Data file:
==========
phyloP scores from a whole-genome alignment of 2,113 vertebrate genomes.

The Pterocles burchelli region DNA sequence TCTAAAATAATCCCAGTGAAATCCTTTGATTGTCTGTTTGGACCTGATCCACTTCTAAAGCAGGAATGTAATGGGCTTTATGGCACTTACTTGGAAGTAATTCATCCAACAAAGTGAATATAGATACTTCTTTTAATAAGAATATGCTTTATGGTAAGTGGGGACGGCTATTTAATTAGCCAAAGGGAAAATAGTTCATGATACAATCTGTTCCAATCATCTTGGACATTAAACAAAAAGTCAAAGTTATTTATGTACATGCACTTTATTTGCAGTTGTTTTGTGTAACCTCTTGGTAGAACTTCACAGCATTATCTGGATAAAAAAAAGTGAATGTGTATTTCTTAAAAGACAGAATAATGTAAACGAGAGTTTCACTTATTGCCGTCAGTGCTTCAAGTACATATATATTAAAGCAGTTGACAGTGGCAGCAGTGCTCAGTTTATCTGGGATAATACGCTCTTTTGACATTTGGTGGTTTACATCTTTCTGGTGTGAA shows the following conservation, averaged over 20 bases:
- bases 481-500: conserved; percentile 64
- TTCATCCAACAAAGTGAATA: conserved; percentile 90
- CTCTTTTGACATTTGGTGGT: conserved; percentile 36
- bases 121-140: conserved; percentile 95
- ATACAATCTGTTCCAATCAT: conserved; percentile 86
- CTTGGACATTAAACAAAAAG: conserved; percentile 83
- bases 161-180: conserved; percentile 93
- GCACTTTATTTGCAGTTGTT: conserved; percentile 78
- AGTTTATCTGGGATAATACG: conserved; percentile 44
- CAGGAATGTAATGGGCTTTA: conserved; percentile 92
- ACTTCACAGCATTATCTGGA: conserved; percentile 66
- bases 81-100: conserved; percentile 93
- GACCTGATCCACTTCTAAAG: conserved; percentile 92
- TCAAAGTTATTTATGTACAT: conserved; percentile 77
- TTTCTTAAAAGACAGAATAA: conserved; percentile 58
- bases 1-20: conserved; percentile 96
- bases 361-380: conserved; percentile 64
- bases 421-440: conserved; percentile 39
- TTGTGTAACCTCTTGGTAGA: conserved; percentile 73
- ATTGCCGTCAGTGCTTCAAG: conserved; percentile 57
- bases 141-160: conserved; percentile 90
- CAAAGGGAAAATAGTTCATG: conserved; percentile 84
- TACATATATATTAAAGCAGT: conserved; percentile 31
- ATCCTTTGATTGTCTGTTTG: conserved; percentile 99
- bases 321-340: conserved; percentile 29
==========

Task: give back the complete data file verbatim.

phyloP scores from a whole-genome alignment of 2,113 vertebrate genomes.

The Pterocles burchelli region DNA sequence TCTAAAATAATCCCAGTGAAATCCTTTGATTGTCTGTTTGGACCTGATCCACTTCTAAAGCAGGAATGTAATGGGCTTTATGGCACTTACTTGGAAGTAATTCATCCAACAAAGTGAATATAGATACTTCTTTTAATAAGAATATGCTTTATGGTAAGTGGGGACGGCTATTTAATTAGCCAAAGGGAAAATAGTTCATGATACAATCTGTTCCAATCATCTTGGACATTAAACAAAAAGTCAAAGTTATTTATGTACATGCACTTTATTTGCAGTTGTTTTGTGTAACCTCTTGGTAGAACTTCACAGCATTATCTGGATAAAAAAAAGTGAATGTGTATTTCTTAAAAGACAGAATAATGTAAACGAGAGTTTCACTTATTGCCGTCAGTGCTTCAAGTACATATATATTAAAGCAGTTGACAGTGGCAGCAGTGCTCAGTTTATCTGGGATAATACGCTCTTTTGACATTTGGTGGTTTACATCTTTCTGGTGTGAA shows the following conservation, averaged over 20 bases:
- bases 481-500: conserved; percentile 64
- TTCATCCAACAAAGTGAATA: conserved; percentile 90
- CTCTTTTGACATTTGGTGGT: conserved; percentile 36
- bases 121-140: conserved; percentile 95
- ATACAATCTGTTCCAATCAT: conserved; percentile 86
- CTTGGACATTAAACAAAAAG: conserved; percentile 83
- bases 161-180: conserved; percentile 93
- GCACTTTATTTGCAGTTGTT: conserved; percentile 78
- AGTTTATCTGGGATAATACG: conserved; percentile 44
- CAGGAATGTAATGGGCTTTA: conserved; percentile 92
- ACTTCACAGCATTATCTGGA: conserved; percentile 66
- bases 81-100: conserved; percentile 93
- GACCTGATCCACTTCTAAAG: conserved; percentile 92
- TCAAAGTTATTTATGTACAT: conserved; percentile 77
- TTTCTTAAAAGACAGAATAA: conserved; percentile 58
- bases 1-20: conserved; percentile 96
- bases 361-380: conserved; percentile 64
- bases 421-440: conserved; percentile 39
- TTGTGTAACCTCTTGGTAGA: conserved; percentile 73
- ATTGCCGTCAGTGCTTCAAG: conserved; percentile 57
- bases 141-160: conserved; percentile 90
- CAAAGGGAAAATAGTTCATG: conserved; percentile 84
- TACATATATATTAAAGCAGT: conserved; percentile 31
- ATCCTTTGATTGTCTGTTTG: conserved; percentile 99
- bases 321-340: conserved; percentile 29